Facts About African American Inventors   Leave a comment


During slavery, most black slaves were denied formal education and in fact many laws were passed in the South prohibiting slave literacy in the aftermath of various slave rebellions. Even free blacks in the century before and after the Civil War were limited in their access to mainstream, quality education and vocational training.This limited education and training meant that, for the most part, blacks were shut out of professional occupations and confined to working in industries deemed acceptable for them, such as domestic services, some manual trades, and agriculture. Nevertheless a small number of exceptionally talented blacks were able to obtain an education and, through their life’s work, make significant contributions to American life.Scientists

Two early African-American scientists, namely mathematician and astronomer Benjamin Banneker and agricultural chemist George Washington Carver, have become legendary for their intellect and ingenuity.

Born free in Maryland, Banneker was largely self-taught. He constructed the first striking clock to be made in America, helped survey the boundaries for Washington, D.C., and published an almanac, which he compiled based on his own astronomical observations and calculations.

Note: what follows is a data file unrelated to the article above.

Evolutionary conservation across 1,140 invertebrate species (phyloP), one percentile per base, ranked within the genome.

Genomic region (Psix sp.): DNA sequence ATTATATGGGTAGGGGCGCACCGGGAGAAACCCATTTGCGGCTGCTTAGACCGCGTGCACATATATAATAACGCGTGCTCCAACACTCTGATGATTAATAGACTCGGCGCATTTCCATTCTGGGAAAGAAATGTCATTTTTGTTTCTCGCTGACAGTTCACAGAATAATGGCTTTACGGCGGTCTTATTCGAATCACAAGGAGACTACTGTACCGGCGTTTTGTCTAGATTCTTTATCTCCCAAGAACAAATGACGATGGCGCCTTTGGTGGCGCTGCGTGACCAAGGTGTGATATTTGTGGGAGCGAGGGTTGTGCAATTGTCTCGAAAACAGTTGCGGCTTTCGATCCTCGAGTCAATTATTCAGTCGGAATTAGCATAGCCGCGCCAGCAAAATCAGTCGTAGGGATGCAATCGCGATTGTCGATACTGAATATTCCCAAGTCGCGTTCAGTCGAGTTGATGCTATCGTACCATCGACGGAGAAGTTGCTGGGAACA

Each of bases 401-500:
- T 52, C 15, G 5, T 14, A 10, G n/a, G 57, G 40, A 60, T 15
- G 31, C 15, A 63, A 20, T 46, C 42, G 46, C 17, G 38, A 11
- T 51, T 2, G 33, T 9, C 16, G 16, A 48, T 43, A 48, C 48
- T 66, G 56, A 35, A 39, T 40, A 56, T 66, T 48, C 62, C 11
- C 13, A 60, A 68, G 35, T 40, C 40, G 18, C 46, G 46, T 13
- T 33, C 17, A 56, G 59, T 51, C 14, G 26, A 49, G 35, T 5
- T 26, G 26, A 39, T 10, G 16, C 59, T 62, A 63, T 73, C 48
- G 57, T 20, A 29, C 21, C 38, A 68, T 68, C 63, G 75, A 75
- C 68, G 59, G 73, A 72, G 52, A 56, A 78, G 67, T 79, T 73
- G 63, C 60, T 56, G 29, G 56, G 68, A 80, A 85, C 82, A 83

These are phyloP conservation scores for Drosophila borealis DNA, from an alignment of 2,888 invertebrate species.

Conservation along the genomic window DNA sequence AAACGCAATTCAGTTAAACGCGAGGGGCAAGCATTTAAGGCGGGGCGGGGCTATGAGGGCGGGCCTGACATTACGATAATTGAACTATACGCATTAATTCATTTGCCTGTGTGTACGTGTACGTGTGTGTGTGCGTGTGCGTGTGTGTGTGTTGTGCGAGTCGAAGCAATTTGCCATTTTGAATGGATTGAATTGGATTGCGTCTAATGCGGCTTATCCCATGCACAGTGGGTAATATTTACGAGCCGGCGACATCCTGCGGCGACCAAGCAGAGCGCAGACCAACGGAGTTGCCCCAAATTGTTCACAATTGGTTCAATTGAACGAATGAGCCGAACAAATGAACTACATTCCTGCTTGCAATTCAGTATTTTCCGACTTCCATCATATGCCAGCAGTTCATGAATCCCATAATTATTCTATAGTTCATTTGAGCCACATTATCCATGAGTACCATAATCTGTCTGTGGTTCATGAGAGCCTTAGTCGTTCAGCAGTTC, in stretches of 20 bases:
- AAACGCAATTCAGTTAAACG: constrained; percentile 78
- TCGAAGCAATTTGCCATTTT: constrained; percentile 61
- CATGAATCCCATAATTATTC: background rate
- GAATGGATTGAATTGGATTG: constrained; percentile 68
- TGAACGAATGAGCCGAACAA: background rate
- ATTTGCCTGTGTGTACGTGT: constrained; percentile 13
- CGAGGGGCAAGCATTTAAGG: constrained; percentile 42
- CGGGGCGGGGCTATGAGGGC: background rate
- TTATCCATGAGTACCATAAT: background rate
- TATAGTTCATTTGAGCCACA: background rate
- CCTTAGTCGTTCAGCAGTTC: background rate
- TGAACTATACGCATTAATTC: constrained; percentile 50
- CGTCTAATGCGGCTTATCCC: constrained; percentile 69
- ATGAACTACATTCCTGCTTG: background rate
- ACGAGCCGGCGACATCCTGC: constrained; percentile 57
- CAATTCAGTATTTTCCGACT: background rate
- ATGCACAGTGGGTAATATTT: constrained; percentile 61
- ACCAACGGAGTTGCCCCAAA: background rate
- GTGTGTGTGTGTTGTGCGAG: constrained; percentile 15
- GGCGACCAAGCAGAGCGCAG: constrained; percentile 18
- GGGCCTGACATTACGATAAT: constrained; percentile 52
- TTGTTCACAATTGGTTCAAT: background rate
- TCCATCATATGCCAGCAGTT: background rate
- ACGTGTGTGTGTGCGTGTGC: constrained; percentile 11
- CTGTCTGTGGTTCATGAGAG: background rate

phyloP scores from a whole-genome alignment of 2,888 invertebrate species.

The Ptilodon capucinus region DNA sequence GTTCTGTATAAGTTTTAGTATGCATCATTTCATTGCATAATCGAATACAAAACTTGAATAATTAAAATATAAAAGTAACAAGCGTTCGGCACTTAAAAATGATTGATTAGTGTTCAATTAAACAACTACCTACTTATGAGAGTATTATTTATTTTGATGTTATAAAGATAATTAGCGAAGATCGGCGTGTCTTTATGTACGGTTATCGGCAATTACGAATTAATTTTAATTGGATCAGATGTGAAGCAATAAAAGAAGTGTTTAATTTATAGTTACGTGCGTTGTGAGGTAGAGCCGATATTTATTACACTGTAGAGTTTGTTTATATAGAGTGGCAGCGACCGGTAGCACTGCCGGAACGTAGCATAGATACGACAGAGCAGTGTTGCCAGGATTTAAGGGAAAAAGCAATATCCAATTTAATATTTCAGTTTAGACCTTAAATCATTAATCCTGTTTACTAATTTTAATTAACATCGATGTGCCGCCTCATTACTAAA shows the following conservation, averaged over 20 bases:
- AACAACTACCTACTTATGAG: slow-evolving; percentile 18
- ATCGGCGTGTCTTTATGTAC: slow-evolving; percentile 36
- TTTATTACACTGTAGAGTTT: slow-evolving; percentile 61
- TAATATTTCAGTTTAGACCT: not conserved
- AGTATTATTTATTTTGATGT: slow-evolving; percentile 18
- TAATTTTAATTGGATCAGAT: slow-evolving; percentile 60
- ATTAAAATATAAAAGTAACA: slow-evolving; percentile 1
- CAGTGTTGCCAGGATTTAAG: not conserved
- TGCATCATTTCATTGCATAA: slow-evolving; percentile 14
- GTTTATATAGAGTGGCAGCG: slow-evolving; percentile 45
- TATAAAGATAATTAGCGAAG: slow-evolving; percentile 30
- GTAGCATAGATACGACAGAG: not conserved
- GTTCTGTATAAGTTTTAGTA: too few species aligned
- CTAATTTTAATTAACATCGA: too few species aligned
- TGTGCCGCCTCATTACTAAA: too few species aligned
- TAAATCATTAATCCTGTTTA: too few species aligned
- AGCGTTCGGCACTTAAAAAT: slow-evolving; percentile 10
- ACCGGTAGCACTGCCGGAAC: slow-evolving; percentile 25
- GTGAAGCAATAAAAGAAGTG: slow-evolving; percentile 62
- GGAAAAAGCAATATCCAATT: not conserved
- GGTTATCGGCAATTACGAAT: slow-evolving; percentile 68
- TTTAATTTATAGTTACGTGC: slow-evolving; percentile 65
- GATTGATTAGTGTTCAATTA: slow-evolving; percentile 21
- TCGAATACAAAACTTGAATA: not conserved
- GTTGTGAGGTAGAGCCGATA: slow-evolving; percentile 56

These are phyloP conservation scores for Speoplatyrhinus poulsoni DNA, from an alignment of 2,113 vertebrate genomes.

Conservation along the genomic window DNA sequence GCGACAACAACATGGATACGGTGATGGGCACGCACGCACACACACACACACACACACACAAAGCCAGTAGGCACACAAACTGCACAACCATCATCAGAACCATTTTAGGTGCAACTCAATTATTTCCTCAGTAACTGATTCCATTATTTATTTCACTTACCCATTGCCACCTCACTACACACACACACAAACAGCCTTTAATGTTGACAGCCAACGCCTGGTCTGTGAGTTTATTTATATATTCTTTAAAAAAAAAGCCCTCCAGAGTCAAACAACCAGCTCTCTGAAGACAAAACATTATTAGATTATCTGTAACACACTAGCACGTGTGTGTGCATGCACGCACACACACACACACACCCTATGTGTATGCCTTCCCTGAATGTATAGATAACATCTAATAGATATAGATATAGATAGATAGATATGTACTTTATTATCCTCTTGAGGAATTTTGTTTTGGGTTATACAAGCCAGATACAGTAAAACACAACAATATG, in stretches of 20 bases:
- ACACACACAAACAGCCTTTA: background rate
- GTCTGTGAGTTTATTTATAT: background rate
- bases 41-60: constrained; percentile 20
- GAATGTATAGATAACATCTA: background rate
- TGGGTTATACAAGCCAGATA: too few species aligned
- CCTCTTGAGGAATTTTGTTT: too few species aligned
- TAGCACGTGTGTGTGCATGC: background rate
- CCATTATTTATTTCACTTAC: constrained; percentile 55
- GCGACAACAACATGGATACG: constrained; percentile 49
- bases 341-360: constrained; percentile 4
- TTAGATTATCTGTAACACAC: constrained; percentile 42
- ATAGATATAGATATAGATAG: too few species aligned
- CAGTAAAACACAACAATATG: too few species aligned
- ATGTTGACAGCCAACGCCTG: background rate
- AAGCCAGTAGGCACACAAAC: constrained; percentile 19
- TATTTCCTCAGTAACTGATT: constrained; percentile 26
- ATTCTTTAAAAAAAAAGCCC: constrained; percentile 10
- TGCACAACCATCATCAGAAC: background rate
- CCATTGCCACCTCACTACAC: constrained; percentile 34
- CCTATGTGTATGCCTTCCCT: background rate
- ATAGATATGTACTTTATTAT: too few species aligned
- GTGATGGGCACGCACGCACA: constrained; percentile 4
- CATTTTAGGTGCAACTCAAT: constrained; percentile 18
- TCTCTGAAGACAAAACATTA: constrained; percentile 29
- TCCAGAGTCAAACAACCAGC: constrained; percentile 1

Carver was born into slavery at the very end of the Civil War. He attended Iowa State College of Agriculture, where he received degrees in agricultural science. During his career as a researcher and educator, he advocated innovative agricultural methods and developed hundreds of applications for certain agricultural products, such as the peanut.


Born free in Maryland, Banneker was largely self-taught. He constructed the first striking clock to be made in America, helped survey the boundaries for Washington, D.C., and published an almanac


 

Although Banneker and Carver are probably the best-known black scientists, they were not the only ones. The achievements of a selection of pioneering black scientists, including Banneker and Carver, are outlined in the list of African American Scientists below.

Inventors

Unlike black slaves, free blacks prior to the Civil War were entitled to receive patents for their inventions. Though, again, because blacks lacked educational and vocational opportunities, few had the necessary skills or experience to develop their inventive ideas or patent them.

Despite these constraints, there were a number of successful black inventors whose inventions proved useful and important. Thomas Jennings, the first known African American to hold a patent, used the money he earned from his invention to fund abolitionist causes.

Some slaves, who were skilled craftsmen, did create devices or techniques that benefited their masters’ enterprises. According to a decision by the federal government in 1858, though, neither the slave nor the slave owner could claim ownership rights to such an invention. In 1870, following the Civil War, the U.S. patent laws were revised so that anyone, regardless of race, could hold a patent. Consequently the number of patents issued to African Americans soared.

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Posted February 15, 2012 by pennylibertygbow in Inventors

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